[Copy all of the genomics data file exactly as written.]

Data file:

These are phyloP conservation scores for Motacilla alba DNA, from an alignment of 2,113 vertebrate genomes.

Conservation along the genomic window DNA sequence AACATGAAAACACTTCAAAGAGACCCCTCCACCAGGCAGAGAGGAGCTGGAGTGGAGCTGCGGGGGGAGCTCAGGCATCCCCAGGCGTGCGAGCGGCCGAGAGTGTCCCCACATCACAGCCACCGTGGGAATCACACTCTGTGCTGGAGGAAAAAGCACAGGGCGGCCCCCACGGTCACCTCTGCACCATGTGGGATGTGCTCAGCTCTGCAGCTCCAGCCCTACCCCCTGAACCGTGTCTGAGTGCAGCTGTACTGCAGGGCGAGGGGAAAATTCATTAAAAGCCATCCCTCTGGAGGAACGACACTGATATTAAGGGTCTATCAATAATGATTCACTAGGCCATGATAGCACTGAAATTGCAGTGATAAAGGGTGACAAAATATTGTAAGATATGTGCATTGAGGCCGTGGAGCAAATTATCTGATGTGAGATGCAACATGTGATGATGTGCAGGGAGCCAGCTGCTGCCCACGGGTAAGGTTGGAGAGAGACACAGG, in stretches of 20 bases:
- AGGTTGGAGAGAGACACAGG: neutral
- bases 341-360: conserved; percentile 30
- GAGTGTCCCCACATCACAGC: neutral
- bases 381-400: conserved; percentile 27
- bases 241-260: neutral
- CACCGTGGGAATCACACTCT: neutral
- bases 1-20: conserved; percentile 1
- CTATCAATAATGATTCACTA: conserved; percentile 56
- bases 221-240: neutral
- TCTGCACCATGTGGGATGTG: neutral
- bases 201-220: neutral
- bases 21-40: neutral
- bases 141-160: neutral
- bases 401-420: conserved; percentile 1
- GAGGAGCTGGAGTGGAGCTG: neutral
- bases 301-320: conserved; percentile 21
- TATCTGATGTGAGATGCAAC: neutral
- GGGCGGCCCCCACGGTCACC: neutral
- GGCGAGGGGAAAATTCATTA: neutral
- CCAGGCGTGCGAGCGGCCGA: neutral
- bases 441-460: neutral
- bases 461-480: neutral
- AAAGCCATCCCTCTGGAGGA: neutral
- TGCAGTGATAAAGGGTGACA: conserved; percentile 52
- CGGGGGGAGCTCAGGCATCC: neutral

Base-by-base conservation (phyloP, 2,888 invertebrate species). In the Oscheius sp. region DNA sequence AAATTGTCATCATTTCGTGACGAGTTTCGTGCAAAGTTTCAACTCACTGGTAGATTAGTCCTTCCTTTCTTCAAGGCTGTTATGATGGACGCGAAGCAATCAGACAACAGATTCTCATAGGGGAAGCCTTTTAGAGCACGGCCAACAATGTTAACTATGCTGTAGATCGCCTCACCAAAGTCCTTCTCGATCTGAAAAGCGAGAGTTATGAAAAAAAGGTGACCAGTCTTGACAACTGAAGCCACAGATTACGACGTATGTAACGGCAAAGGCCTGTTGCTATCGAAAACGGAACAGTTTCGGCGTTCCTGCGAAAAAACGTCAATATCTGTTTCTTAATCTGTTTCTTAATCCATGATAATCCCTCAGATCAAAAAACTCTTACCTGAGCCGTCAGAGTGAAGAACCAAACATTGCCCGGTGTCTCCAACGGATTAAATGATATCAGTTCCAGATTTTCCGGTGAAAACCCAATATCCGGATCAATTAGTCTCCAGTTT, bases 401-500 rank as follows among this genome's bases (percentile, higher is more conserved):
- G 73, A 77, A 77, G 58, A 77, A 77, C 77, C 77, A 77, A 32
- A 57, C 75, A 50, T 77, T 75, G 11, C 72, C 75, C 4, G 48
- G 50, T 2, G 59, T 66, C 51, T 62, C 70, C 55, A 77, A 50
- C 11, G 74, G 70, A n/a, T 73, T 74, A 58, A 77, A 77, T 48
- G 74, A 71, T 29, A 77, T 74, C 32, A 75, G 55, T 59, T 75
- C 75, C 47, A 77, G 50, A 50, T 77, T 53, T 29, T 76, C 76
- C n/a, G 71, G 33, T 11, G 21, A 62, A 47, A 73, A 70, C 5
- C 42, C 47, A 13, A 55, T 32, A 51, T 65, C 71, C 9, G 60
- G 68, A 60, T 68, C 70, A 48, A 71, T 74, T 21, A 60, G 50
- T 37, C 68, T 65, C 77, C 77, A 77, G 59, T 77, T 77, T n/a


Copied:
These are phyloP conservation scores for Motacilla alba DNA, from an alignment of 2,113 vertebrate genomes.

Conservation along the genomic window DNA sequence AACATGAAAACACTTCAAAGAGACCCCTCCACCAGGCAGAGAGGAGCTGGAGTGGAGCTGCGGGGGGAGCTCAGGCATCCCCAGGCGTGCGAGCGGCCGAGAGTGTCCCCACATCACAGCCACCGTGGGAATCACACTCTGTGCTGGAGGAAAAAGCACAGGGCGGCCCCCACGGTCACCTCTGCACCATGTGGGATGTGCTCAGCTCTGCAGCTCCAGCCCTACCCCCTGAACCGTGTCTGAGTGCAGCTGTACTGCAGGGCGAGGGGAAAATTCATTAAAAGCCATCCCTCTGGAGGAACGACACTGATATTAAGGGTCTATCAATAATGATTCACTAGGCCATGATAGCACTGAAATTGCAGTGATAAAGGGTGACAAAATATTGTAAGATATGTGCATTGAGGCCGTGGAGCAAATTATCTGATGTGAGATGCAACATGTGATGATGTGCAGGGAGCCAGCTGCTGCCCACGGGTAAGGTTGGAGAGAGACACAGG, in stretches of 20 bases:
- AGGTTGGAGAGAGACACAGG: neutral
- bases 341-360: conserved; percentile 30
- GAGTGTCCCCACATCACAGC: neutral
- bases 381-400: conserved; percentile 27
- bases 241-260: neutral
- CACCGTGGGAATCACACTCT: neutral
- bases 1-20: conserved; percentile 1
- CTATCAATAATGATTCACTA: conserved; percentile 56
- bases 221-240: neutral
- TCTGCACCATGTGGGATGTG: neutral
- bases 201-220: neutral
- bases 21-40: neutral
- bases 141-160: neutral
- bases 401-420: conserved; percentile 1
- GAGGAGCTGGAGTGGAGCTG: neutral
- bases 301-320: conserved; percentile 21
- TATCTGATGTGAGATGCAAC: neutral
- GGGCGGCCCCCACGGTCACC: neutral
- GGCGAGGGGAAAATTCATTA: neutral
- CCAGGCGTGCGAGCGGCCGA: neutral
- bases 441-460: neutral
- bases 461-480: neutral
- AAAGCCATCCCTCTGGAGGA: neutral
- TGCAGTGATAAAGGGTGACA: conserved; percentile 52
- CGGGGGGAGCTCAGGCATCC: neutral

Base-by-base conservation (phyloP, 2,888 invertebrate species). In the Oscheius sp. region DNA sequence AAATTGTCATCATTTCGTGACGAGTTTCGTGCAAAGTTTCAACTCACTGGTAGATTAGTCCTTCCTTTCTTCAAGGCTGTTATGATGGACGCGAAGCAATCAGACAACAGATTCTCATAGGGGAAGCCTTTTAGAGCACGGCCAACAATGTTAACTATGCTGTAGATCGCCTCACCAAAGTCCTTCTCGATCTGAAAAGCGAGAGTTATGAAAAAAAGGTGACCAGTCTTGACAACTGAAGCCACAGATTACGACGTATGTAACGGCAAAGGCCTGTTGCTATCGAAAACGGAACAGTTTCGGCGTTCCTGCGAAAAAACGTCAATATCTGTTTCTTAATCTGTTTCTTAATCCATGATAATCCCTCAGATCAAAAAACTCTTACCTGAGCCGTCAGAGTGAAGAACCAAACATTGCCCGGTGTCTCCAACGGATTAAATGATATCAGTTCCAGATTTTCCGGTGAAAACCCAATATCCGGATCAATTAGTCTCCAGTTT, bases 401-500 rank as follows among this genome's bases (percentile, higher is more conserved):
- G 73, A 77, A 77, G 58, A 77, A 77, C 77, C 77, A 77, A 32
- A 57, C 75, A 50, T 77, T 75, G 11, C 72, C 75, C 4, G 48
- G 50, T 2, G 59, T 66, C 51, T 62, C 70, C 55, A 77, A 50
- C 11, G 74, G 70, A n/a, T 73, T 74, A 58, A 77, A 77, T 48
- G 74, A 71, T 29, A 77, T 74, C 32, A 75, G 55, T 59, T 75
- C 75, C 47, A 77, G 50, A 50, T 77, T 53, T 29, T 76, C 76
- C n/a, G 71, G 33, T 11, G 21, A 62, A 47, A 73, A 70, C 5
- C 42, C 47, A 13, A 55, T 32, A 51, T 65, C 71, C 9, G 60
- G 68, A 60, T 68, C 70, A 48, A 71, T 74, T 21, A 60, G 50
- T 37, C 68, T 65, C 77, C 77, A 77, G 59, T 77, T 77, T n/a